Why Harper’s government is so divorced from reality
Published On Sat Sep 11 2010. By Thomas Walkom, National Affairs Columnist
Finance Minister Jim Flaherty acts as if the economic crisis is over. It is not. Friday’s announcement that unemployment is starting to inch its way up again merely confirms what most had suspected: We’re not out of this mess yet.
Yet the Conservative government insists that everything is back to normal. This week, Flaherty quietly let slip that Ottawa will cut benefits to jobless workers. On Thursday, he announced plans to raise taxes by hiking the Employment Insurance premiums that workers and their bosses must pay (this even though the EI program is running a $55 billion surplus).
His rationale, that stimulative measures are no longer needed, flies in the face of reality.
By any measure, world economic news is grim. The U.S. — Canada’s biggest customer — is stuck in a pit of persistently high unemployment. The parlous state of public finance in countries like Ireland and Portugal continues to threaten Europe’s banking system. Japan is headed back into the doldrums of deflation.
There are even indications that the mighty Chinese economy, with its near-insatiable demand for raw materials (including those from Canada), is beginning to cool.
Some explain this disjunction by arguing that Prime Minister Stephen Harper’s Conservative government is ideologically blinkered. But that isn’t the whole explanation. There are other forces at work.
First, recall that Flaherty’s insouciant approach to the slump is not unique. Britain’s centre-right coalition government is implementing that country’s biggest spending cuts since World War II. Germany too is cutting back.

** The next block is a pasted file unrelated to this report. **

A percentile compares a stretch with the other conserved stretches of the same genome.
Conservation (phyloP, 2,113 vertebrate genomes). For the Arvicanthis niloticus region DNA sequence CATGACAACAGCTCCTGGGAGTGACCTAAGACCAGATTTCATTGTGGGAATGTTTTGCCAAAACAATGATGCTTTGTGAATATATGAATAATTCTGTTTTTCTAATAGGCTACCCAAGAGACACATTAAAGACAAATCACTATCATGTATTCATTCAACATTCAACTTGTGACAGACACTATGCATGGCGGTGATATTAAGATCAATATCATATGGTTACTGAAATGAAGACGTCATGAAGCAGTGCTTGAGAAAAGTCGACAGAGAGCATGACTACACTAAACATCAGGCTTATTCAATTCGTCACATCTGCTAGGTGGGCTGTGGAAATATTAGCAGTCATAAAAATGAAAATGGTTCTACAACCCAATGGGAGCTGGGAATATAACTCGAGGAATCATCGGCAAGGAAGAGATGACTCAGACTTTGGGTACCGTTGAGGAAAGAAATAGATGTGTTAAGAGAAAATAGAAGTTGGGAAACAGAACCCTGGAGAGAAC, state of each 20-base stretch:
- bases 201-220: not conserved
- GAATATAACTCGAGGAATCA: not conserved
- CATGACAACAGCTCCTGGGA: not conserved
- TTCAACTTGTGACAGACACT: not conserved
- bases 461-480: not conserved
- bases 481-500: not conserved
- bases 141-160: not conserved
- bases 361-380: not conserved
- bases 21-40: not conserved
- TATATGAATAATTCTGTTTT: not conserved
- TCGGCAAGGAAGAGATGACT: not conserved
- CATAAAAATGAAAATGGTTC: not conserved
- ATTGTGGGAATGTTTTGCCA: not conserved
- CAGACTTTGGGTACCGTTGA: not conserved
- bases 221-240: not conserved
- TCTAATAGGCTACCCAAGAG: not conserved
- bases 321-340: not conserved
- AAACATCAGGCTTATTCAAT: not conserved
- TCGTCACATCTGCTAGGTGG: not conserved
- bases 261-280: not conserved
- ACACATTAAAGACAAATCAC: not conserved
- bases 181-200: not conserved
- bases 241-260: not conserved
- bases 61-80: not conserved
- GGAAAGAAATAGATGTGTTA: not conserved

In the U.S., Republicans preparing for an expected victory in the November congressional elections are calling for an end to any kind of government economic activism.
It’s all quite a change from 18 months ago, when the conventional wisdom held that only massive, concerted state intervention could save the world economy.
There are two ways to explain this shift in thinking. In the realm of ideas, a new theory (or more properly, a newly recycled old theory) has been dredged up.
This new old idea, perhaps best articulated in recent months by European Central Bank president Jean-Claude Trichet, is that business won’t invest if it fears that government-induced spending will fuel inflation.
The fact that there is virtually no inflation in most advanced countries doesn’t matter. Nor does it matter that long-term interest rates — an indicator of inflationary expectations — are at historic lows in Canada, the U.S., Japan and much of Europe.
If business has fears, the theory goes, it will act on them — even if those fears are irrational.
The practical reasons for this change of heart are more complex. In some countries, such as Greece and Ireland, governments literally can’t afford to spend more money.
But in others, such as Canada or Britain, governments don’t want to act. They may fear catastrophic joblessness. But they also fear doing anything that might interfere with the normal boom and bust of free-market capitalism.
More to the point, they fear alienating core voters. In Canada, the federal government’s brief flirtation with state activism caused some Conservatives to wonder if Harper had gone Bolshie. Flaherty’s actions this week will soothe them.
In fact, for many who support right-wing parties, moderately high unemployment is useful. It keeps wages down and encourages employees to work more for less.
It keeps unions in check. Insofar as it reduces tax revenues and leads to deficits, it provides an excuse to stomp on public sector wages and eliminate government programs.
Best of all it keeps the population in line. Most are too busy worrying about their jobs to pay attention to matters like climate change or the Alberta oilsands.
Economic collapse would be disastrous. But — for some — economic hard times can be convenient.
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